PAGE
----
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I am an engineer in Katana Graph, the startup based in part on my PhD research. The startup was founded in 2020 by Dr. Keshav Pingali and Dr. Chris Rossbach.

I received my PhD from the University of Texas at Austin, where I was advised by Dr. Keshav Pingali. I received my masters from the Indian Institute of Science, where I was advised by Dr. Uday Bondhugula.

During the summer of 2018 and 2019, I was a research intern in Microsoft Research, where I collaborated with several researchers including Dr. Olli Saarikivi, Dr. Kim Laine, and Dr. Madan Musuvathi.

Research Interests

My research interests are broadly in the field of programming languages and systems, with an emphasis on optimizing compilers and runtime systems for distributed and heterogeneous architectures. Currently, my focus is on building large-scale graph databases and systems for machine learning. In recent work, I have built programming languages, compilers, and runtime systems for distributed, heterogeneous graph processing and privacy-preserving neural network inferencing. This work has been published in PLDI, ASPLOS, VLDB, IPDPS, PPoPP, PACT, and IISWC. A brief summary of my past work can be found below.

Distributed and Heterogeneous Graph Processing: Unstructured datasets are used by applications in areas such as machine learning, data mining, bioinformatics, network science, and security. These datasets may be represented as graphs and these graphs may have billions of nodes and trillions of edges. One way to process such large datasets is to use distributed clusters. For graph analytical applications, I have designed and built programming systems that exploit domain knowledge to partition graphs and optimize communication, while providing application-specific fault-tolerance. Existing shared-memory graph analytics frameworks or applications can use our system to scale out to distributed CPUs and GPUs. [PLDI 2018, ASPLOS 2019, VLDB 2018, PPoPP 2019, PACT 2019, IPDPS 2020, IPDPS 2019, IPDPS 2018, Euro-Par 2018, HPEC GraphChallenge 2019, BigData 2017]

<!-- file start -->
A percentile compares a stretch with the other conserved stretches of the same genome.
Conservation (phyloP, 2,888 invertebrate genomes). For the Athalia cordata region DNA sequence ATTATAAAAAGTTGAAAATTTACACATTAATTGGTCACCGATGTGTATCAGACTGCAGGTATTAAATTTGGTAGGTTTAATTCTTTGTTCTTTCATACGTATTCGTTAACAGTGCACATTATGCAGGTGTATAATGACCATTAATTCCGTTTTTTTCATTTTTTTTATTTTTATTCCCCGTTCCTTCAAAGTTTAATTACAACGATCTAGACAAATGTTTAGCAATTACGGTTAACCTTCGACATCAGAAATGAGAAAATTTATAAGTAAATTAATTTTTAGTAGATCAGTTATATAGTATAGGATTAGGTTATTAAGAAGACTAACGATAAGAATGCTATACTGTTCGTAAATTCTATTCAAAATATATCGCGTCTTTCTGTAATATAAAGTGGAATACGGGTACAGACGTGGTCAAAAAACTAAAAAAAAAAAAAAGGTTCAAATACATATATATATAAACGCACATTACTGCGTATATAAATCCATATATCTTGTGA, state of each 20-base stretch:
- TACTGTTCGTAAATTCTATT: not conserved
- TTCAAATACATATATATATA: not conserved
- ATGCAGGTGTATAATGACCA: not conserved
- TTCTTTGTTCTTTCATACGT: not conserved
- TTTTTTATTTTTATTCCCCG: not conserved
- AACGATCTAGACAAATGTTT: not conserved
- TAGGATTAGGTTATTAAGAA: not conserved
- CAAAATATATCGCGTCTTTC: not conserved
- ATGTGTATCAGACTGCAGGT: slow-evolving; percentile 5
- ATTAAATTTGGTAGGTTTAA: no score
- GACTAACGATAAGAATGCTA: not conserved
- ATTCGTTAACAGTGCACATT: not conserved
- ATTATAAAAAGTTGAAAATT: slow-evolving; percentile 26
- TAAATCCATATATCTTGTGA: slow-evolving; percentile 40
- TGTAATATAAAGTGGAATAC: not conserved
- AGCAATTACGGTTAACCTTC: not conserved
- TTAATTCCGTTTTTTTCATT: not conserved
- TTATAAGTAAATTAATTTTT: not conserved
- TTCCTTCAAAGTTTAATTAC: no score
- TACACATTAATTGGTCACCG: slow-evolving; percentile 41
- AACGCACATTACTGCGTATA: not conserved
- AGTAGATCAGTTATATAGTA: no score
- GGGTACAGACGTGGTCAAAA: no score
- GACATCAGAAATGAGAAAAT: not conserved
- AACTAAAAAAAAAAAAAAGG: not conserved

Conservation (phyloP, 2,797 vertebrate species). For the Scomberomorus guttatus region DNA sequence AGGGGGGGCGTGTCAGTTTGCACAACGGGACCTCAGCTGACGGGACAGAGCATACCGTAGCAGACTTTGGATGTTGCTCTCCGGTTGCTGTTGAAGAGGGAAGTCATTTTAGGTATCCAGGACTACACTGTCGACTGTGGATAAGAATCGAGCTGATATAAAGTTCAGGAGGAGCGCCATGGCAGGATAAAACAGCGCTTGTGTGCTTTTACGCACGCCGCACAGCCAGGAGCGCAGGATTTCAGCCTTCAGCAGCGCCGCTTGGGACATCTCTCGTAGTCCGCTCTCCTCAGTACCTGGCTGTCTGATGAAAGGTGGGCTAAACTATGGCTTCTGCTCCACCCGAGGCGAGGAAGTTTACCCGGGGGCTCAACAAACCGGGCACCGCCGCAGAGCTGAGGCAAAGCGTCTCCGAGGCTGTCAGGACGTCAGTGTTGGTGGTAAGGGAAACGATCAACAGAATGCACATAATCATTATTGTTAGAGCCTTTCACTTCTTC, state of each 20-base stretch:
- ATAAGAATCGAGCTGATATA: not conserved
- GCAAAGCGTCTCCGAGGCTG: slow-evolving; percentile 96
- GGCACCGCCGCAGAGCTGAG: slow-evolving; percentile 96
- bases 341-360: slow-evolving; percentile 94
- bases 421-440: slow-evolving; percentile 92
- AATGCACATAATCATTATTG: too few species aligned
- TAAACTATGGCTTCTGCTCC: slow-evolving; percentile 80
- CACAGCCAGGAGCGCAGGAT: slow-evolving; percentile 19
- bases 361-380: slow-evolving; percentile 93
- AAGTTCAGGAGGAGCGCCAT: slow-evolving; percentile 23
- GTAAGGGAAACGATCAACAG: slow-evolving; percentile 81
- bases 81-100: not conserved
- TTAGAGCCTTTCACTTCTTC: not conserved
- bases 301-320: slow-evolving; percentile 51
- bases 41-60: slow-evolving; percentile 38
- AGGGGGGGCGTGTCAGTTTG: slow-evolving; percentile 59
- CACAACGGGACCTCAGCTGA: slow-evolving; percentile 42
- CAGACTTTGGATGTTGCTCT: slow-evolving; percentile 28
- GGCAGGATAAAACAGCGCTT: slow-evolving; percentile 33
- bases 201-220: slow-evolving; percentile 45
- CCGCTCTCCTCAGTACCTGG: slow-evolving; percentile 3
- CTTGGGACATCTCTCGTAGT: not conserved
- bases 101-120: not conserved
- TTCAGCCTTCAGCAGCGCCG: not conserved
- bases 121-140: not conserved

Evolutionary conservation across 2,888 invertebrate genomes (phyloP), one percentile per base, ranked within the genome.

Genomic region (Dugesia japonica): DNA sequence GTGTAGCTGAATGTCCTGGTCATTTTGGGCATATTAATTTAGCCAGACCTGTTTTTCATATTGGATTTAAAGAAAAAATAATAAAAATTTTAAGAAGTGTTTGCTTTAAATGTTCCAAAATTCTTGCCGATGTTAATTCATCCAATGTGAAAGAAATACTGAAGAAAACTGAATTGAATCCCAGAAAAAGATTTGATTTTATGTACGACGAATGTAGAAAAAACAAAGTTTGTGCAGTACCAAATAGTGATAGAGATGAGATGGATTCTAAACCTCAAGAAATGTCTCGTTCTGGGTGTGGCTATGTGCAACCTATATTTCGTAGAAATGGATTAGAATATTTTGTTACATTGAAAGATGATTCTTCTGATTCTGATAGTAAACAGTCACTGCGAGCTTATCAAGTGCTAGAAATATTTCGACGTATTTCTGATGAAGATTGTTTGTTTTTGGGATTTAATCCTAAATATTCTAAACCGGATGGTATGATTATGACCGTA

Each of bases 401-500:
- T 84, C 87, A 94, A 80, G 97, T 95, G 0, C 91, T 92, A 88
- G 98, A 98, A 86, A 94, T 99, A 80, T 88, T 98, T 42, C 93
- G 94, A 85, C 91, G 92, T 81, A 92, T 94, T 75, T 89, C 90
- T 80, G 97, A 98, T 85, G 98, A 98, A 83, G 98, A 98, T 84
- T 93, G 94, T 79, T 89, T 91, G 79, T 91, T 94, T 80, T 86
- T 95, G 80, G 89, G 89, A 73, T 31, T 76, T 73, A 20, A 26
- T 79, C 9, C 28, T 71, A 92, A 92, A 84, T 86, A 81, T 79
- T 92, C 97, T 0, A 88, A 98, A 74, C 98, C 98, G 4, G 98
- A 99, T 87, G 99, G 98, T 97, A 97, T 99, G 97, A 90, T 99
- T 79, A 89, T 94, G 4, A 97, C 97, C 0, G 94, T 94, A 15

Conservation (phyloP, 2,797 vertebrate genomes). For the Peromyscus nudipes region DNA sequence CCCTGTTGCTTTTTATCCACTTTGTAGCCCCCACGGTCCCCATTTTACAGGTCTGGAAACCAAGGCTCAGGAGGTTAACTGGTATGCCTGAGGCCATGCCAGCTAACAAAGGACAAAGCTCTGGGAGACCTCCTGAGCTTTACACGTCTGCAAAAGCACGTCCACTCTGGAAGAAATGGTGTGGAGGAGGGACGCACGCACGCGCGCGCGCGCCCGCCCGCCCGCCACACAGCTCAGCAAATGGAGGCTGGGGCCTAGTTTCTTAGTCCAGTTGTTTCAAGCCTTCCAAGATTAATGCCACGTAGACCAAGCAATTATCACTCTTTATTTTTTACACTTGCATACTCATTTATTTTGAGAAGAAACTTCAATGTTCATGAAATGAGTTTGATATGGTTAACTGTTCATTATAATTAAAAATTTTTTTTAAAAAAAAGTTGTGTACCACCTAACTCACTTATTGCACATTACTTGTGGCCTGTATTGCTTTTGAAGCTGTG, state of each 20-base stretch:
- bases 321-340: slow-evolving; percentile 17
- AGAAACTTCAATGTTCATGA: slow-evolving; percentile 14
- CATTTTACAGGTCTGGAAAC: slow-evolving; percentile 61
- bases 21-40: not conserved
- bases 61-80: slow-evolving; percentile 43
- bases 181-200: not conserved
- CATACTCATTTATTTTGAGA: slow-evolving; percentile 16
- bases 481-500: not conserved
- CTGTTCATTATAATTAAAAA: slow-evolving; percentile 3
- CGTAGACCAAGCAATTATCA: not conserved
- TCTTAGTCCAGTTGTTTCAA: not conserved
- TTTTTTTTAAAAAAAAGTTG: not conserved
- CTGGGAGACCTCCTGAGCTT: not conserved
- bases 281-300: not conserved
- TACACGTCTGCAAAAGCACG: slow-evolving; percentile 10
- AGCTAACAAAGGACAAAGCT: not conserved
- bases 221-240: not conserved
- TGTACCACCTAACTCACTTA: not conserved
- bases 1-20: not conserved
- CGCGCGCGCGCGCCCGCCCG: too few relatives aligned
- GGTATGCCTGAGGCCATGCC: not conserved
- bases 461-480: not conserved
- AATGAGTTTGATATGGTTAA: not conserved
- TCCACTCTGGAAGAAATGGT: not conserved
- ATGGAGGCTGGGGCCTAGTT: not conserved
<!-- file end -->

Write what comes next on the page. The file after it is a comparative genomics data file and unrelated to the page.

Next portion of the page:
Single Machine Graph Processing: Graph pattern mining applications are used in chemical engineering, bioinformatics, and social sciences. I have worked on building a high-level programming language and runtime system that can execute such applications on shared-memory CPUs or a GPU. For graph analytical applications, I have worked on improving the performance of graph analytics systems on byte-addressable memory like Intel Optane DC Persistent Memory. I have also compared different language abstractions and runtime systems for graph analytics on shared-memory CPUs, and identified their performance bottlenecks. [VLDB 2020, VLDB 2020, IISWC 2020, IISWC 2020]

Privacy-Preserving Neural Network Inferencing: In many applications, privacy of the datasets used must be preserved. Fully-Homomorphic Encryption (FHE) enables computation on encrypted data without requiring the secret key. However, cryptographic domain expertise is required to use FHE. In my view, FHE libraries are akin to specialized parallel architectures. I have developed an optimizing compiler for translating tensor programs like neural network inferencing to run on encrypted data using FHE libraries efficiently, while guaranteeing security and accuracy of the computation. [PLDI 2020, PLDI 2019]

Affine Loop Nests: Any sequence of arbitrarily nested loops with affine bounds and accesses are known as regular or affine loop nests. Examples include stencil-style computations, linear algebra kernels, and alternating direction implicit integrations. During my masters, I developed compiler techniques using the polyhedral model to automatically extract tasks from sequential affine loop nests and dynamically schedule them to run on distributed CPUs and GPUs with efficient data movement code. I also helped generate distributed-memory code for loop nests that contain both affine and irregular accesses. [PACT 2013, PPoPP 2015, TOPC 2016]

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